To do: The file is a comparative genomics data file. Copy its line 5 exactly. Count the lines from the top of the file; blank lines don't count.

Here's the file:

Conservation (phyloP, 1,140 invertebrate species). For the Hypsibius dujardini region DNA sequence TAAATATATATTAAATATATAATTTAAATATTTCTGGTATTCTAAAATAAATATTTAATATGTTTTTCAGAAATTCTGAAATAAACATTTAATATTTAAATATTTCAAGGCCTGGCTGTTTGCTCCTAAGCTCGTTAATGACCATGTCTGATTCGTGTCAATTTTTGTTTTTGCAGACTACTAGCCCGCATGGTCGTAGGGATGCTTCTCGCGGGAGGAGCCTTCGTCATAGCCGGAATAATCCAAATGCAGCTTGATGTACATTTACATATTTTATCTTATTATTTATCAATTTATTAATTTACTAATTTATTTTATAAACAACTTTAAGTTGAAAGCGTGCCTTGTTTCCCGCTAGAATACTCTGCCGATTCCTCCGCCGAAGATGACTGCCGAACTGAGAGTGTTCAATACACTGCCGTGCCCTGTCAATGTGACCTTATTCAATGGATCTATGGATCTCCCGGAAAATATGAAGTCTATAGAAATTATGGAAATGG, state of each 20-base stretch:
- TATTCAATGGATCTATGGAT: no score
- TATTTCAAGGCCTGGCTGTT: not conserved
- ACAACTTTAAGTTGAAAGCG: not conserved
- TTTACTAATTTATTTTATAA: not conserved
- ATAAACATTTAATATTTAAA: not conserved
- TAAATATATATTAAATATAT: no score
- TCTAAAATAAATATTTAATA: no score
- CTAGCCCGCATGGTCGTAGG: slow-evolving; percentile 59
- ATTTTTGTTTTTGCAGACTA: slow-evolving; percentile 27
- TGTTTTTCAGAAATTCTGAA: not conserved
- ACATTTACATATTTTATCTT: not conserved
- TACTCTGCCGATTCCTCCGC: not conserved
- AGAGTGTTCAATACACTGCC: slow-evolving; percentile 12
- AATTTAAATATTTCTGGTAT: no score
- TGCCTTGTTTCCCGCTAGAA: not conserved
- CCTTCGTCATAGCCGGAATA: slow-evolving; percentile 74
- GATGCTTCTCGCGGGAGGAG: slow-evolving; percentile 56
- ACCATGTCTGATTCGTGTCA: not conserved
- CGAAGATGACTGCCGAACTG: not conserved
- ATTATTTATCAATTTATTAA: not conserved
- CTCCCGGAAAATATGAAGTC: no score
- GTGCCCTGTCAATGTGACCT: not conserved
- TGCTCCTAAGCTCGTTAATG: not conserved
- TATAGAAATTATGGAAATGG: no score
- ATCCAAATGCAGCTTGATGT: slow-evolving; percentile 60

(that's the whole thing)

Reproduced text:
- TTTACTAATTTATTTTATAA: not conserved